Toxic Positivity

This past month saw the dreaded return of a national lockdown. Dreaded not just because of the loss of freedoms it represents, but also its morbid reminder of the ongoing threat of an international pandemic. To be fearful, disappointed, or frustrated with these developments is a natural reaction and to be honest, I’m not writing this to tell you that it’s wrong either.

Some time ago I was introduced to the phrase “Toxic Positivity”. Positivity is important to maintaining one’s outlook in stressful times. However, sometimes, in our rejection of negativity, we can get caught in unhelpful ruts and fallacies. Attitudes that encourage hiding your feelings or invalidating your experiences are all part of toxic positivity. They brush over important feelings without addressing their root or your feelings and can do more harm than good.

This isn’t to say positivity is a bad thing. It’s just important to ensure we are being both critical and above all empathetic. When people express their negative feelings, sometimes they are simply trying to vent and express themselves. If they are doing so privately to you, it’s important to recognise that they have chosen you to share potentially sensitive issues and emotions. Commiserate with them, sympathise, share your experiences and, if prompted, give advice. 

When it comes to lockdown, lots of us are feeling shades of frustration and despondency. And it’s important that we feel safe expressing this. Quarantine isn’t made any easier by its necessity, so understand that there’s no shame in expressing yourself.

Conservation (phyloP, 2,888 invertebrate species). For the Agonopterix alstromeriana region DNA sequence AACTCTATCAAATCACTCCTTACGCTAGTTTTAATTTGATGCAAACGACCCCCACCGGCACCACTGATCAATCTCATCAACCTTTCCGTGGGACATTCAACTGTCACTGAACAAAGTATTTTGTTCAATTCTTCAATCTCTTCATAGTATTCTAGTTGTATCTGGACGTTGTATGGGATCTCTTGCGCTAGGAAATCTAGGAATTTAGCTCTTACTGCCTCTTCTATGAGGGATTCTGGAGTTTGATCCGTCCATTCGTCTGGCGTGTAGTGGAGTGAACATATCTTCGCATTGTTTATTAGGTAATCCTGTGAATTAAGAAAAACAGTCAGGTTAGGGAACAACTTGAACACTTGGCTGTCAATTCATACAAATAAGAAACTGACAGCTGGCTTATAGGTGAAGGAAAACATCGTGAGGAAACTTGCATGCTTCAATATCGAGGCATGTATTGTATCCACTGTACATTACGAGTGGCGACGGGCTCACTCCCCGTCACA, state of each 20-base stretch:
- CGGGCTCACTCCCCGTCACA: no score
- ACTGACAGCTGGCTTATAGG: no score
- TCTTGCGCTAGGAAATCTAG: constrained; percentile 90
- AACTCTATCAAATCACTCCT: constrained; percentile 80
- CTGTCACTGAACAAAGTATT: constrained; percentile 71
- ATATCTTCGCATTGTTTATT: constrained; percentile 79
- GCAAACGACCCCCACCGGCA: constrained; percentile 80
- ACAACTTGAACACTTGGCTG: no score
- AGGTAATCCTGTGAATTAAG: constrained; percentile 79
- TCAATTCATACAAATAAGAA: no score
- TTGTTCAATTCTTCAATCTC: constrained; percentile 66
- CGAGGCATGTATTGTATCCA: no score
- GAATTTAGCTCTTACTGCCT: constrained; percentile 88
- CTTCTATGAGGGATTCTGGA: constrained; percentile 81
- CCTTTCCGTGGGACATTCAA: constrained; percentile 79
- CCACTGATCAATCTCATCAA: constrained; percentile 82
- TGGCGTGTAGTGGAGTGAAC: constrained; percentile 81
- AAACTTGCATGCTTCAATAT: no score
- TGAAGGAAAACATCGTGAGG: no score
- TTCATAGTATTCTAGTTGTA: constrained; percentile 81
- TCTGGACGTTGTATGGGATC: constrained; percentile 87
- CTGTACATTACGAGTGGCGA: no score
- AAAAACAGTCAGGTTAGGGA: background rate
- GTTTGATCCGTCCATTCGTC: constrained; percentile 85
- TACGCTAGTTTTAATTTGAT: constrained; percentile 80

There are all sorts of healthy outlets for our feelings and frustrations. Conversations with loved ones are always a good idea, allowing you to decompress and bond. If you have them, this might be a good opportunity to talk candidly with your children, to show them that they’re not alone in their frustration.

Cathartic activities like sports, cooking, crafts and even games can help one vent, while being constructive and active. 

Keeping a diary of your thoughts and feelings will help externalise those experiences. You could even share that diary online, so that you can connect with others over shared experiences. 

Engaging in creative hobbies such as music or art are good for many of the same reasons, and if you don’t currently have any such hobbies then there’s never a better time than the present.

In the last few months I’ve taken up pickling, something that one might not associate with a healthy expression of feelings, but the ability to produce something enjoyable for myself and others has done a world of good for me in a time when it’s easy to feel isolated and afraid. 

Putting together a healthy balance of flavours to create something with subtle reminders of what you put into it, far greater than a sum of its parts, is a uniquely rewarding process that perhaps can be an apt metaphor for healthy outlooks on mental health. 

As I’ve written this piece, I’ve struggled with concerns that I’ve been rehashing thoughts from my previous blog, or even just thoughts I’ve shared in the past. However, I’ve also realised that perhaps these things bear repeating. A support network can be easily forgotten if the people in it don’t remind you that they are there. So, in that vein, I’m writing once again to remind you, and all those you care about to, express yourself openly and freely. Don’t be afraid to be known. Opening your heart to others means exposing your vulnerabilities to them, not covering them up and pushing them down inside. 

So once more, this is Levi Exton writing for Boys in Mind, wishing you all a safe, healthy, and happy lockdown. 

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